Defining bullying is a tricky thing. And technology just adds another complicated layer to the whole situation. I mean, we know it when we see it, and at the extreme end it’s easy to identify: the repeated threats, multiple humiliating posts, and numerous hurtful texts most likely qualify. But what about that mildly inappropriate joke directed at no one in particular? Or the post that reads “I’m going to kill you. jk. LOL.”? Everyone seems to have a slightly different perspective when it comes to whether or not to categorize a particular experience as bullying.
Officially, we define cyberbullying as “willful and repeated harm inflicted through the use of computers, cell phones, or other electronic devices.” Researchers like Sameer and I like to sit around for hours discussing the different ways to define and measure something empirically, so we freely admit that ours is an imperfect definition. For example, if I take out my cell phone and start bashing you over the head with it, is it cyberbullying? Well, it is willful, repeated harm using a cell phone. But those aren’t the kinds of behaviors we are talking about. With cyberbullying, we are referring to incidents where someone uses technology, primarily computers or cell phones, to harass, threaten, humiliate, or otherwise hassle someone else repeatedly over time. Also included in our definition is the concept of purposiveness. To be considered bullying, in our opinion, the behavior in question must be “willful,” that is, deliberately or intentionally done or said to cause harm.
Most of the commonly-accepted definitions of bullying include an element of intent. Scandinavian researcher Dan Olweus, who is arguably most responsible for the current academic interest in the topic, defines bullying as “aggressive behavior that is intentional and that involves an imbalance of power. Most often, it is repeated over time.” The Minnesota Department of Education states that “definitions of bullying vary, but most agree that bullying includes the intent to harm, repetition, and a power imbalance between the student targeted and the student who bullies.” Finally, Stopbullying.gov defines bullying as bullying as “unwanted, aggressive behavior among school aged children that involves a real or perceived power imbalance.” While this definition doesn’t explicitly include intent, one could interpret “aggressive” to mean that the behavior in question was not unintentional.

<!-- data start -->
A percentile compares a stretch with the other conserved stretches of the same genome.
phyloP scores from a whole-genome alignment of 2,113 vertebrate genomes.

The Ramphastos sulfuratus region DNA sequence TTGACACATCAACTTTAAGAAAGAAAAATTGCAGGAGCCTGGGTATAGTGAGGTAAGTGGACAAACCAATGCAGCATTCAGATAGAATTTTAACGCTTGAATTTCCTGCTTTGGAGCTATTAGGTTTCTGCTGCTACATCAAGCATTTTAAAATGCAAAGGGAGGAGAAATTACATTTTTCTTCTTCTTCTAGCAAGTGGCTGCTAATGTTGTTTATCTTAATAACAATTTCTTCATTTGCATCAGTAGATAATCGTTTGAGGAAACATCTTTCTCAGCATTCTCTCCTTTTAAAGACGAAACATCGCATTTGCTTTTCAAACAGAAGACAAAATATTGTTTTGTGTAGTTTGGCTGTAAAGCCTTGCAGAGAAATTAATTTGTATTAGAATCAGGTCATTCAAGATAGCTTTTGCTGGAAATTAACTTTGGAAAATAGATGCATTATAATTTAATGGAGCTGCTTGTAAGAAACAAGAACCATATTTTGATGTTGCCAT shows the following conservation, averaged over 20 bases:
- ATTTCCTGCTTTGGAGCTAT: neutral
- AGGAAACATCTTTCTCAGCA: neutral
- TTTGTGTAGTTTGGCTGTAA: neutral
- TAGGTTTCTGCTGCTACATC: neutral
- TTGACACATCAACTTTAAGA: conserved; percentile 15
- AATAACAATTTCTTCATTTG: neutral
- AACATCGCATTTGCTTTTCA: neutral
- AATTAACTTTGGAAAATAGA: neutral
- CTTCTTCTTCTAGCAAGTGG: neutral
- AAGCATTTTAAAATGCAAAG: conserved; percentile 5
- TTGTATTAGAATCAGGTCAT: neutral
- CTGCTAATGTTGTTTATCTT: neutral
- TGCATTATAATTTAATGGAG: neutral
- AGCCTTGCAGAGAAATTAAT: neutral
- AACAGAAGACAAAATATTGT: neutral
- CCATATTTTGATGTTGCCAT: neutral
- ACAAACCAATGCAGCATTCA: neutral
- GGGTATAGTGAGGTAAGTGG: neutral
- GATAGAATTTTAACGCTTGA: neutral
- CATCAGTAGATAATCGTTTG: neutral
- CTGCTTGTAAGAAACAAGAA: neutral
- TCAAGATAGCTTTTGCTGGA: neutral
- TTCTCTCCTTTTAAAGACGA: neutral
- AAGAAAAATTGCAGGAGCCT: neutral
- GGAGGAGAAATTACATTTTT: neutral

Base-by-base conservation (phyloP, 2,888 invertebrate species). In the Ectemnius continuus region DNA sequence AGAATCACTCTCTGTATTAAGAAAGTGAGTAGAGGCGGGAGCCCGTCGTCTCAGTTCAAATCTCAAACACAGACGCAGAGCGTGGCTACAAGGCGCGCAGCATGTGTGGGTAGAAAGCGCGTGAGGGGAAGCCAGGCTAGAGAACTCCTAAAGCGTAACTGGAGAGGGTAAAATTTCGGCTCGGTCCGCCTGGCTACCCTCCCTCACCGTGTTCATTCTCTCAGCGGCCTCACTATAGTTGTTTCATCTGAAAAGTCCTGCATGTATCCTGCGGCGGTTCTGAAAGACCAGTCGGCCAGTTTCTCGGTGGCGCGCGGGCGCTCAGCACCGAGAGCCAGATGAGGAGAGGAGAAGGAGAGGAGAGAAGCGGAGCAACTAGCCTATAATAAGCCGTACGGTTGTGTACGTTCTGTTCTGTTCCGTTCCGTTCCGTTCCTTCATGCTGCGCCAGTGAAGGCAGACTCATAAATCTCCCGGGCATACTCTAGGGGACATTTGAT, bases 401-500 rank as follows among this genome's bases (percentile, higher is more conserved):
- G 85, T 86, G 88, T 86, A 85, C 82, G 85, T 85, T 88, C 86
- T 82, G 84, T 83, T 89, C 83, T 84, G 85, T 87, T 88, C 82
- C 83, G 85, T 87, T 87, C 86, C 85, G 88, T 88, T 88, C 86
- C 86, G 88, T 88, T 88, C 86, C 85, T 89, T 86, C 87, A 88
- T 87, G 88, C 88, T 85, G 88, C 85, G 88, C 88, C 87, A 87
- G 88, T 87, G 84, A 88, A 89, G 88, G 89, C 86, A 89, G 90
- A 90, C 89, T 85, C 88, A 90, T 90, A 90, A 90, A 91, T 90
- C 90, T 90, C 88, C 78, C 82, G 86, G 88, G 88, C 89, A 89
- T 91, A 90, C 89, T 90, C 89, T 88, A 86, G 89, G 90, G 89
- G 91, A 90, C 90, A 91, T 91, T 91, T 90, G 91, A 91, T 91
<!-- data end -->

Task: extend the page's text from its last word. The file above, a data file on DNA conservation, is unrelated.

In addition, many state bullying laws refer to intentional behaviors. Delaware law characterizes bullying as an “…intentional written, electronic, verbal or physical act.” Louisiana defines cyberbullying as “the transmission of any electronic textual, visual, written, or oral communication with the malicious and willful intent to coerce, abuse, torment, or intimidate a person.” Indeed, intent is a fundamental component of criminal law generally. In order to hold someone criminally responsible, not only must we establish that the person engaged in a wrongful act, but that he or she did so with “mens rea,” that is, a guilty mind. When it comes to law there are always exceptions, and we believe that the vast majority of bullying incidents can and should be handled outside of the formal law. The point is that most academic and legal definitions of bullying include intent. But does that mean the element is necessary?
Parenting advocate Sue Scheff recently wrote about “accidental” bullying and cyberbullying for the Huffington Post. She describes incidents where teens say things to others, usually online, that aren’t intended to be hurtful, but are experienced as such. “Even though it wasn’t your objective, your words can be taken out of context by others when they’re read and regurgitated, amplifying your digital footprint.” This can happen offline as well, of course, but technology certainly does more easily obscure actual intent. Many of us know from experience that it often leads to more frequent misunderstandings as communication occurs without important facial expressions, vocal intonations, or other interpretive behavioral cues that provide color and context to what is conveyed.
Scheff credits Katie Greer for first alerting her to these types of behaviors. In Scheff’s article, Greer explains accidental bullying in this way: “Oftentimes, kids described trying to be nice or positive to one friend or cause via various social networking sites, and unintentionally hurting someone’s feelings, or leaving someone out in the process.” I agree that it is common for teens to say things to classmates or even to their best friends, without malice or intent to cause harm, but yet the comments are misinterpreted or otherwise result in harm. But is this bullying?